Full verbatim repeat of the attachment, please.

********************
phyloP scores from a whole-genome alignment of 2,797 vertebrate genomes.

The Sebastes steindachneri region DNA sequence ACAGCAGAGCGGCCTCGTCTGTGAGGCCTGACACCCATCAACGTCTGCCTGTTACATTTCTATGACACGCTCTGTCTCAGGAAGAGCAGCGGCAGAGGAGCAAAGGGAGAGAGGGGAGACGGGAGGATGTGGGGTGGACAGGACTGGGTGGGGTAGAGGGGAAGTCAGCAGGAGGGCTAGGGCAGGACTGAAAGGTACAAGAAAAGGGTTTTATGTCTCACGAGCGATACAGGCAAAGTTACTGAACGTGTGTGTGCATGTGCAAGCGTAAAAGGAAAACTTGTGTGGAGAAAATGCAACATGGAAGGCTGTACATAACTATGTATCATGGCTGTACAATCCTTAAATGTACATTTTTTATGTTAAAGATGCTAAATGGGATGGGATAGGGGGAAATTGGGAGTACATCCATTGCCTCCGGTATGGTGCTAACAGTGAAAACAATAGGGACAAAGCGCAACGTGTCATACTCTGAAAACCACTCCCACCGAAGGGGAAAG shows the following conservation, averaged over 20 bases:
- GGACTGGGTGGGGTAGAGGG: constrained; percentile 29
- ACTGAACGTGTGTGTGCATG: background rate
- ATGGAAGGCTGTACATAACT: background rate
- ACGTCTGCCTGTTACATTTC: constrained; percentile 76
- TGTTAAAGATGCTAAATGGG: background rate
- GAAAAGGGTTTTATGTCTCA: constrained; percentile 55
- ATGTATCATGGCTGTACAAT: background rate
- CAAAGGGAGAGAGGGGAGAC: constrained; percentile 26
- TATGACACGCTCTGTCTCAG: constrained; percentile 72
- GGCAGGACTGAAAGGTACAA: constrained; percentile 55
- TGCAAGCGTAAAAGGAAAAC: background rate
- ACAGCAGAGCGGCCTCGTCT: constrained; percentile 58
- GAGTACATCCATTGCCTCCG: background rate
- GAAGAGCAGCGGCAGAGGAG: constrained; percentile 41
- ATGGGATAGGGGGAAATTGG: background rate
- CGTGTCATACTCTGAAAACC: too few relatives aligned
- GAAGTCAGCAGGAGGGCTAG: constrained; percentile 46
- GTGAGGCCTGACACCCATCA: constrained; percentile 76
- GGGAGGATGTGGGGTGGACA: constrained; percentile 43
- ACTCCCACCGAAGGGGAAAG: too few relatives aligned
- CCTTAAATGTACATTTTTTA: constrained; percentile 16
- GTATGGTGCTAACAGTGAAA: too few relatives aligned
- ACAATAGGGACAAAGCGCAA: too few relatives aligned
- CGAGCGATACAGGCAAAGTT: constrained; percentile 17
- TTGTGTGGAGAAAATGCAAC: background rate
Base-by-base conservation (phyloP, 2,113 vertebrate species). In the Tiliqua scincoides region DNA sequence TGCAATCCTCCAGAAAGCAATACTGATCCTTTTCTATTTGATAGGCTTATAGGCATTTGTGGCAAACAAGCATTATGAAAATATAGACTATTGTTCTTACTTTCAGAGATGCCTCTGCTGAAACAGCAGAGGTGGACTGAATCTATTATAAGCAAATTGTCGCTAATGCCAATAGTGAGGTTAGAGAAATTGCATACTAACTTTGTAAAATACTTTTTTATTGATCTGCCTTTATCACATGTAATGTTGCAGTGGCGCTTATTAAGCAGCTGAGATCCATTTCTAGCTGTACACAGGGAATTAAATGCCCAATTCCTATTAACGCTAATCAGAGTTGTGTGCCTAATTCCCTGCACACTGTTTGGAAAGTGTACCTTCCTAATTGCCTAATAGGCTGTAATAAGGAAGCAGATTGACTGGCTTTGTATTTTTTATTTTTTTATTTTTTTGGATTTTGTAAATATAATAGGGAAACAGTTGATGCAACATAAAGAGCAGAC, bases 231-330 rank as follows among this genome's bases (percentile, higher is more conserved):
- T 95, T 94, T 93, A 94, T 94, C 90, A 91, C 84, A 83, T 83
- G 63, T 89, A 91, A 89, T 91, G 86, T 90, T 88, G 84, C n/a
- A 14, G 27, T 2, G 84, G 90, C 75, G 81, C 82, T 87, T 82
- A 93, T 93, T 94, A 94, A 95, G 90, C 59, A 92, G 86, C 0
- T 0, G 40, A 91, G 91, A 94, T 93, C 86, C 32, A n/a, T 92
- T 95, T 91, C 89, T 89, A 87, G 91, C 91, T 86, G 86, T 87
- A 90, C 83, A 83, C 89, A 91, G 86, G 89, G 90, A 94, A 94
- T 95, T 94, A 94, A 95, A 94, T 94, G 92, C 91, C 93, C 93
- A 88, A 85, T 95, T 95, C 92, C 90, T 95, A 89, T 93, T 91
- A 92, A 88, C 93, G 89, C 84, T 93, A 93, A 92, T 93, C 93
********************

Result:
phyloP scores from a whole-genome alignment of 2,797 vertebrate genomes.

The Sebastes steindachneri region DNA sequence ACAGCAGAGCGGCCTCGTCTGTGAGGCCTGACACCCATCAACGTCTGCCTGTTACATTTCTATGACACGCTCTGTCTCAGGAAGAGCAGCGGCAGAGGAGCAAAGGGAGAGAGGGGAGACGGGAGGATGTGGGGTGGACAGGACTGGGTGGGGTAGAGGGGAAGTCAGCAGGAGGGCTAGGGCAGGACTGAAAGGTACAAGAAAAGGGTTTTATGTCTCACGAGCGATACAGGCAAAGTTACTGAACGTGTGTGTGCATGTGCAAGCGTAAAAGGAAAACTTGTGTGGAGAAAATGCAACATGGAAGGCTGTACATAACTATGTATCATGGCTGTACAATCCTTAAATGTACATTTTTTATGTTAAAGATGCTAAATGGGATGGGATAGGGGGAAATTGGGAGTACATCCATTGCCTCCGGTATGGTGCTAACAGTGAAAACAATAGGGACAAAGCGCAACGTGTCATACTCTGAAAACCACTCCCACCGAAGGGGAAAG shows the following conservation, averaged over 20 bases:
- GGACTGGGTGGGGTAGAGGG: constrained; percentile 29
- ACTGAACGTGTGTGTGCATG: background rate
- ATGGAAGGCTGTACATAACT: background rate
- ACGTCTGCCTGTTACATTTC: constrained; percentile 76
- TGTTAAAGATGCTAAATGGG: background rate
- GAAAAGGGTTTTATGTCTCA: constrained; percentile 55
- ATGTATCATGGCTGTACAAT: background rate
- CAAAGGGAGAGAGGGGAGAC: constrained; percentile 26
- TATGACACGCTCTGTCTCAG: constrained; percentile 72
- GGCAGGACTGAAAGGTACAA: constrained; percentile 55
- TGCAAGCGTAAAAGGAAAAC: background rate
- ACAGCAGAGCGGCCTCGTCT: constrained; percentile 58
- GAGTACATCCATTGCCTCCG: background rate
- GAAGAGCAGCGGCAGAGGAG: constrained; percentile 41
- ATGGGATAGGGGGAAATTGG: background rate
- CGTGTCATACTCTGAAAACC: too few relatives aligned
- GAAGTCAGCAGGAGGGCTAG: constrained; percentile 46
- GTGAGGCCTGACACCCATCA: constrained; percentile 76
- GGGAGGATGTGGGGTGGACA: constrained; percentile 43
- ACTCCCACCGAAGGGGAAAG: too few relatives aligned
- CCTTAAATGTACATTTTTTA: constrained; percentile 16
- GTATGGTGCTAACAGTGAAA: too few relatives aligned
- ACAATAGGGACAAAGCGCAA: too few relatives aligned
- CGAGCGATACAGGCAAAGTT: constrained; percentile 17
- TTGTGTGGAGAAAATGCAAC: background rate
Base-by-base conservation (phyloP, 2,113 vertebrate species). In the Tiliqua scincoides region DNA sequence TGCAATCCTCCAGAAAGCAATACTGATCCTTTTCTATTTGATAGGCTTATAGGCATTTGTGGCAAACAAGCATTATGAAAATATAGACTATTGTTCTTACTTTCAGAGATGCCTCTGCTGAAACAGCAGAGGTGGACTGAATCTATTATAAGCAAATTGTCGCTAATGCCAATAGTGAGGTTAGAGAAATTGCATACTAACTTTGTAAAATACTTTTTTATTGATCTGCCTTTATCACATGTAATGTTGCAGTGGCGCTTATTAAGCAGCTGAGATCCATTTCTAGCTGTACACAGGGAATTAAATGCCCAATTCCTATTAACGCTAATCAGAGTTGTGTGCCTAATTCCCTGCACACTGTTTGGAAAGTGTACCTTCCTAATTGCCTAATAGGCTGTAATAAGGAAGCAGATTGACTGGCTTTGTATTTTTTATTTTTTTATTTTTTTGGATTTTGTAAATATAATAGGGAAACAGTTGATGCAACATAAAGAGCAGAC, bases 231-330 rank as follows among this genome's bases (percentile, higher is more conserved):
- T 95, T 94, T 93, A 94, T 94, C 90, A 91, C 84, A 83, T 83
- G 63, T 89, A 91, A 89, T 91, G 86, T 90, T 88, G 84, C n/a
- A 14, G 27, T 2, G 84, G 90, C 75, G 81, C 82, T 87, T 82
- A 93, T 93, T 94, A 94, A 95, G 90, C 59, A 92, G 86, C 0
- T 0, G 40, A 91, G 91, A 94, T 93, C 86, C 32, A n/a, T 92
- T 95, T 91, C 89, T 89, A 87, G 91, C 91, T 86, G 86, T 87
- A 90, C 83, A 83, C 89, A 91, G 86, G 89, G 90, A 94, A 94
- T 95, T 94, A 94, A 95, A 94, T 94, G 92, C 91, C 93, C 93
- A 88, A 85, T 95, T 95, C 92, C 90, T 95, A 89, T 93, T 91
- A 92, A 88, C 93, G 89, C 84, T 93, A 93, A 92, T 93, C 93